James Alexander (“Hamish”) ChalmersNorman CreightonThomas Hugh EnglishRoger Philip GoldingJohn Richard HewettArthur Richard (“Dick”) KittermasterAnthony Robert LyonsDominic William Andrew McCreadieRosalie Ada Helen PaulAnthony Ferrier Stallard

BMJ 1998; 317 doi: (Published 10 October 1998) Cite this as: BMJ 1998;317:1019

James Alexander (“Hamish”) Chalmers

Consultant obstetrician Worcester 1951-77 (b Inverness 1912; q Edinburgh 1934; MD, FRCOG), d 1 August 1998. After spending the second world war as a medical officer with coastal command he returned to Inverness as a consultant in 1946 and then moved to Worcester to set up the Dame Hilda Lloyd maternity department. Hamish introduced the obstetric vacuum extractor (ventouse) into British practice. His interest in the instrument extended to a world wide trawl of activities and publications, which led to the publication of an acclaimed monograph, The Ventouse. His enthusiasm led to numerous trips abroad—for example, to see Finderle in Yugoslavia, who had invented his own vacuum extractor in 1952, and later he developed a lasting friendship with Tage Malmström, whose instrument became more widely adopted. The final vindication of his life's work came from the Royal College of Obstetricians and Gynaecologists, which has recommended the vacuum extractor as the instrument of first choice for operative vaginal delivery. His student memories of traumatic labours remained real; he once saw a woman die after 17 different applications of forceps. His legacy includes generations of grateful registrars who benefited from his direct supervision. Hamish was proud of his son Iain's work in establishing the National Perinatal Epidemiology Unit in Oxford. Predeceased by his wife, Lois, he leaves two sons; a daughter; and four grandchildren.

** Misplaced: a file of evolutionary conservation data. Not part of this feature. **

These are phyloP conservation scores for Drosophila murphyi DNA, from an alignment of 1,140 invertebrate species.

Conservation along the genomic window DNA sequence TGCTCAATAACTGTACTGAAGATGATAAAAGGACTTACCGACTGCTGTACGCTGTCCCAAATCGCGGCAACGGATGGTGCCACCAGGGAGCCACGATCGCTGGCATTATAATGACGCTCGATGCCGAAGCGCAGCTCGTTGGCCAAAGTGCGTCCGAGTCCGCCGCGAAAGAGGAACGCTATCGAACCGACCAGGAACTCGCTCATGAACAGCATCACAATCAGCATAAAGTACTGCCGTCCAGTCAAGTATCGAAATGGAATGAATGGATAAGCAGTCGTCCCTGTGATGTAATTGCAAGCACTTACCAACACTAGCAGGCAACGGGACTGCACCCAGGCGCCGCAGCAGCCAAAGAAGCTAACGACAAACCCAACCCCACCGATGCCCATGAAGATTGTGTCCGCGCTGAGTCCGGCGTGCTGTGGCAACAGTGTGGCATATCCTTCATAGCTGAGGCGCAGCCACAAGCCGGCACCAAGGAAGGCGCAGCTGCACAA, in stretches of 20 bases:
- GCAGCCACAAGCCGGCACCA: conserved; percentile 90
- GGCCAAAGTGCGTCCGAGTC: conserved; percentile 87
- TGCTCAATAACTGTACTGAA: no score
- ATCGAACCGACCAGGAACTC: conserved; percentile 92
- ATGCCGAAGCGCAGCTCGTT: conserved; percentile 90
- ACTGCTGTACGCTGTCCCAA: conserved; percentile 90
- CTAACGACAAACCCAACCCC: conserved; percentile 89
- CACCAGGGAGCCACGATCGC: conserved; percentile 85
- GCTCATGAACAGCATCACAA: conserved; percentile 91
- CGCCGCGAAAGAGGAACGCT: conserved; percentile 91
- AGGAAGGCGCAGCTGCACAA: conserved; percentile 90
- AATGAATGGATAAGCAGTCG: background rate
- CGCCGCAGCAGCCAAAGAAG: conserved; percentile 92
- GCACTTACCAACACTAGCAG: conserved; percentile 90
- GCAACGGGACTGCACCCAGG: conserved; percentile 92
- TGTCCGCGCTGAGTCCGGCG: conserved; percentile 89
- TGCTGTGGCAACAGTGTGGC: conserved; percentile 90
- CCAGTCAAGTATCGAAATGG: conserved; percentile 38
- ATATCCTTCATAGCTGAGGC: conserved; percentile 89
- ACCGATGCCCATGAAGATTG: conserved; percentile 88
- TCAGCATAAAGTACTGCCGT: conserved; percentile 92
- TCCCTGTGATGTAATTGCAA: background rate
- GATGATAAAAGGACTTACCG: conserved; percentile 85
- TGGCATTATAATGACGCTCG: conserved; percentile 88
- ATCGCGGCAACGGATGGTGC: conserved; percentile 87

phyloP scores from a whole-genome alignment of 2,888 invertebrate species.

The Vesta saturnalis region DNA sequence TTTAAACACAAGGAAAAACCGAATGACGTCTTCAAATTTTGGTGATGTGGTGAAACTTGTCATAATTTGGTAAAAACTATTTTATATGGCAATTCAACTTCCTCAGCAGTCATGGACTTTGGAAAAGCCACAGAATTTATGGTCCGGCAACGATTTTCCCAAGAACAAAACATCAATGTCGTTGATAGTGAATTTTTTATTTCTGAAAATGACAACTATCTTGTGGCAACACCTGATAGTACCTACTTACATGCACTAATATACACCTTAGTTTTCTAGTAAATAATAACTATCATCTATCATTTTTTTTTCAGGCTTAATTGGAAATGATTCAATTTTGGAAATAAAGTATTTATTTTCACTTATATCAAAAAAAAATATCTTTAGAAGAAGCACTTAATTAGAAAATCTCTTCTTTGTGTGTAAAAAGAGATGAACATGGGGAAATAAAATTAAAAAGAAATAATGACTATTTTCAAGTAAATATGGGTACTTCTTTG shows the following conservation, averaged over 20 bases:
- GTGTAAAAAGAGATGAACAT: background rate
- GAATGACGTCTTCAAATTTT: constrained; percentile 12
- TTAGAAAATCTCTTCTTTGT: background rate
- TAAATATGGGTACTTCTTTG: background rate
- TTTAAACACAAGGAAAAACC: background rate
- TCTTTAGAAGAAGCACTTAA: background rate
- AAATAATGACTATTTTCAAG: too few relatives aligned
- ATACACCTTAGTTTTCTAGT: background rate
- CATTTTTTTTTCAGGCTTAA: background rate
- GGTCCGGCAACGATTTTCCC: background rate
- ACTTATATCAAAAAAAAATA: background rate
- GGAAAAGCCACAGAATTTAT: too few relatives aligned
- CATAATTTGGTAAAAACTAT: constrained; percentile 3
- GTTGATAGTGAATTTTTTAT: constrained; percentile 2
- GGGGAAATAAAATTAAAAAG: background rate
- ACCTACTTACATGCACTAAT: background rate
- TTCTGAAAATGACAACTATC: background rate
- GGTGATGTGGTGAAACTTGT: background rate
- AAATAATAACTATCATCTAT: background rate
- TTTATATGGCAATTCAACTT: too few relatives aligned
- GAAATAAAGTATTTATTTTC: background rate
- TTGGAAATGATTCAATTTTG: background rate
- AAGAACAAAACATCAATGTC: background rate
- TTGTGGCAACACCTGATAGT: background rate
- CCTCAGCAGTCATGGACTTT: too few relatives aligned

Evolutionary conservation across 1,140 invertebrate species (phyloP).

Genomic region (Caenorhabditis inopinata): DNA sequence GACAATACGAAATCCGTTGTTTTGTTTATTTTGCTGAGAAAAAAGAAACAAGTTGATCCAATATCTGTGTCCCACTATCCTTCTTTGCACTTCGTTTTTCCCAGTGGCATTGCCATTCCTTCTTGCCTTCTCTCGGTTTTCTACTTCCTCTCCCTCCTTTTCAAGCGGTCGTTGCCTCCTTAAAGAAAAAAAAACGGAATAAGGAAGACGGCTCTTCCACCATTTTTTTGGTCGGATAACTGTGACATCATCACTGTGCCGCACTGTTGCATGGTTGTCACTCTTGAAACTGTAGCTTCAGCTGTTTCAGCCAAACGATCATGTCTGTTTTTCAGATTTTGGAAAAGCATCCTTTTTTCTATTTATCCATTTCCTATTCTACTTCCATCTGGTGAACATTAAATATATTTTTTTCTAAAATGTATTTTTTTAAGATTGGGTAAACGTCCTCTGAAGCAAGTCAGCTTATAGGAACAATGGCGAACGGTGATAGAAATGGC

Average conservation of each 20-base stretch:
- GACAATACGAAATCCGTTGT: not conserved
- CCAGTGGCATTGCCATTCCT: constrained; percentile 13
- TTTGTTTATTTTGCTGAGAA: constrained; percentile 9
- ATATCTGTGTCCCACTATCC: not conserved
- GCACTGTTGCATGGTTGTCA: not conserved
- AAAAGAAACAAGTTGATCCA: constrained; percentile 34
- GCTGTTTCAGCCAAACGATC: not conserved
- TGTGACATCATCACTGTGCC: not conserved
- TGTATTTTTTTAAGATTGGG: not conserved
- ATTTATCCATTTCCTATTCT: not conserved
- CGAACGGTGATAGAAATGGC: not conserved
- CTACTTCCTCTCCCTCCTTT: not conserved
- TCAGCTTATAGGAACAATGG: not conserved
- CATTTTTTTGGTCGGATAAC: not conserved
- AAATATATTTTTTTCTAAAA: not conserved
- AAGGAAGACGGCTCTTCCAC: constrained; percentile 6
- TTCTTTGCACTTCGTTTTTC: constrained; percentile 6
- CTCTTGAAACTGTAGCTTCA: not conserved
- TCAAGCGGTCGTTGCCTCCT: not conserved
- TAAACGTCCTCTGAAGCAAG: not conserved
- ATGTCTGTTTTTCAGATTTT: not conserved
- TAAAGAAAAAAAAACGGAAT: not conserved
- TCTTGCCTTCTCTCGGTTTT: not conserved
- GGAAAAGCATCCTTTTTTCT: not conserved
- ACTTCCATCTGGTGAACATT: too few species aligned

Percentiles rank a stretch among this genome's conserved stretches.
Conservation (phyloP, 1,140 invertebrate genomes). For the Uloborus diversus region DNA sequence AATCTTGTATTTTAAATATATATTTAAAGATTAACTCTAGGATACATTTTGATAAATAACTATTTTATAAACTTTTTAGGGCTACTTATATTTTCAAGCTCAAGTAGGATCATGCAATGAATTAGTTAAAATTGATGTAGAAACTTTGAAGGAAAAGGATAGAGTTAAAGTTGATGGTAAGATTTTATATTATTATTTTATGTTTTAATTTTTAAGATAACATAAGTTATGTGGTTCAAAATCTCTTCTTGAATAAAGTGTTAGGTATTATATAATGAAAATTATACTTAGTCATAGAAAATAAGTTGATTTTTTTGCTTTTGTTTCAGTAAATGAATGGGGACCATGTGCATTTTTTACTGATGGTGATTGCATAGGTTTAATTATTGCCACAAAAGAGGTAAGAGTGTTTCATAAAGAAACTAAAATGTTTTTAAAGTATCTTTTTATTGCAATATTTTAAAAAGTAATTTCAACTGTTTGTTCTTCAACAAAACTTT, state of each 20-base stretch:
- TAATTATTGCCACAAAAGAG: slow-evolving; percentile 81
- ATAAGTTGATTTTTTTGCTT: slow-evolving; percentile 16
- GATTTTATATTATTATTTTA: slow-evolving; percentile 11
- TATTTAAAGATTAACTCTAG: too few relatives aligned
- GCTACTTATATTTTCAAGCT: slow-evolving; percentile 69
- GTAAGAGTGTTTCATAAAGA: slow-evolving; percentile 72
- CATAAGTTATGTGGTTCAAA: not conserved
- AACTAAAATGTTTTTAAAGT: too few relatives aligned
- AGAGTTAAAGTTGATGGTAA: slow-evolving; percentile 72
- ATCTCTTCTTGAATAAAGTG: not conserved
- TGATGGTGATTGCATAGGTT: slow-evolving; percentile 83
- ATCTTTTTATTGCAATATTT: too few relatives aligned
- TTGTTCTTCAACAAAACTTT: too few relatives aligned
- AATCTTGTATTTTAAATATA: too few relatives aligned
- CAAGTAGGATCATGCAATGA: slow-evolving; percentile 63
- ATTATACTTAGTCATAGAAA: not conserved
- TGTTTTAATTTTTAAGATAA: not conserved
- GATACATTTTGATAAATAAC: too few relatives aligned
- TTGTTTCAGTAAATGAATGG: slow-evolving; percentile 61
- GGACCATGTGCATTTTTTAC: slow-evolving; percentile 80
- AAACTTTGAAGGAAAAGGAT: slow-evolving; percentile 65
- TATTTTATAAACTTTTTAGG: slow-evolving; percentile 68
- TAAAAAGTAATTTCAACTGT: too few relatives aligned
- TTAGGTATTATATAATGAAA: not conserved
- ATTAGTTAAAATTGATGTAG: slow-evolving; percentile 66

[Richard Johanson ]

Norman Creighton

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General practitioner Buckinghamshire (b Harefield 1913; q Guy's 1936), died from prostatic carcinoma on 9 July 1998. After qualifying “when there were only three cures:quinine for malaria, vitamin C for scurvy, and mercury for syphilis,” Norman set up in general practice in Gerrards Cross. It was thought initially that he would not succeed as he was told that his Talbot 9 resembled a sardine tin and he really ought to wear a hat. In …

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